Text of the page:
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J Biomech. 2003 Aug;36(8):1203-8.

Short-term load bearing capacity of osteochondral autografts implanted by the mosaicplasty technique: an in vitro porcine model.

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Department of Mechanical Engineering, Queen's University, Kingston, Ontario, Canada K7L 3N6.


Articular surface congruency and graft stability are considered essential factors in the success of osteochondral grafting; however, quantitative measures of short-term load bearing capacity of grafts implanted by the mosaicplasty technique have not been reported. The purpose of this study was to develop a live tissue in vitro model to examine short-term fixation strength of mosaicplasty autografts immediately after and 1 week following graft implantation. Cylindrical osteochondral autografts were implanted in vitro by the mosaicplasty technique on five pairs of porcine femoral condyles within one and a half hours of animal sacrifice. Immediately following the surgical procedure, graft push-in and pull-out strength tests as well as indentation tests to determine modulus of the surrounding cancellous bone were performed on half of the specimens from the distal femurs of each animal. The remaining specimens, matched for location in the contralateral leg, were incubated in culture medium for 7 days prior to performing the same set of mechanical tests. Averaged push-in and pull-out graft fixation strength decreased 44% from 135.7 to 75.5N over the 7-day period, while no change in modulus was detected in the surrounding cancellous bone. These in vitro results demonstrate a substantial deterioration of short-term fixation strength of mosaicplasty grafts from the immediate post-operative state. Such a reduction in short-term graft load bearing capacity may pose a threat to the surgically established articular surface congruency and blood vessels formed during the early stages of the healing response.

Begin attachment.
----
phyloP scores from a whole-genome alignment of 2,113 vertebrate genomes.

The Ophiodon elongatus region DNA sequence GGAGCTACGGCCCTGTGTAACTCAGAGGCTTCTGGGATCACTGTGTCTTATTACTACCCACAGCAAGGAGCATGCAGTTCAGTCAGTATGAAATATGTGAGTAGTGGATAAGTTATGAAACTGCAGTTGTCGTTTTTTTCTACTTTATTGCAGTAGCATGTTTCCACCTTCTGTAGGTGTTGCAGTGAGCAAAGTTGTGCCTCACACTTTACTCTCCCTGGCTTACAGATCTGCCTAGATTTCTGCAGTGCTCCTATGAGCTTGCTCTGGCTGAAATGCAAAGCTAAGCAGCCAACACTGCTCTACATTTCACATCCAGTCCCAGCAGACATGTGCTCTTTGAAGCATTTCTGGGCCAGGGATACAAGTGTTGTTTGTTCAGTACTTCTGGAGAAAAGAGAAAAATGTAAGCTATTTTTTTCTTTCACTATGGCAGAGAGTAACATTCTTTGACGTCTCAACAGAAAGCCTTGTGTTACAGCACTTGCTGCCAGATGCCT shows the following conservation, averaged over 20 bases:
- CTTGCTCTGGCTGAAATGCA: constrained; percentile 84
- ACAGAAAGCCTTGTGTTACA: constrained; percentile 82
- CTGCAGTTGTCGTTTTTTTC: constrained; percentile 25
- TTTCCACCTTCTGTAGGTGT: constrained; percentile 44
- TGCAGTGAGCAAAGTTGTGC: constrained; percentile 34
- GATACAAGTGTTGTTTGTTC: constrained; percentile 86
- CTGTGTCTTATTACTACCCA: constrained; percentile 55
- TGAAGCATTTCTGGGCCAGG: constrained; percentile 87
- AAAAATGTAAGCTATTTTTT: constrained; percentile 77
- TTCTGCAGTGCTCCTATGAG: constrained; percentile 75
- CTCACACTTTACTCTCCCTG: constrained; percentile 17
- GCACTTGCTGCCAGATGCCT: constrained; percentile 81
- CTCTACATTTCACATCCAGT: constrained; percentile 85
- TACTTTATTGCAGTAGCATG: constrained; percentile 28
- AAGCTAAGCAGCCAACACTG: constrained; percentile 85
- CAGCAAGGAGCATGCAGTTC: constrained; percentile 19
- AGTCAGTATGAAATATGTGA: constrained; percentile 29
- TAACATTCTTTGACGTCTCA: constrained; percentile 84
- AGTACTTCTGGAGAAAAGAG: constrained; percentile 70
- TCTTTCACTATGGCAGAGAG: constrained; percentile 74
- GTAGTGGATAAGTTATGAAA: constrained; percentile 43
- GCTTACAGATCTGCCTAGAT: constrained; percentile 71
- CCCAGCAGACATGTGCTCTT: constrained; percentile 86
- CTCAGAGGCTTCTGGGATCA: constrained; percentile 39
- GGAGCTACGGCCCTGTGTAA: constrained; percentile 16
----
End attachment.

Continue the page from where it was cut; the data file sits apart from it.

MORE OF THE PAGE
[Indexed for MEDLINE]

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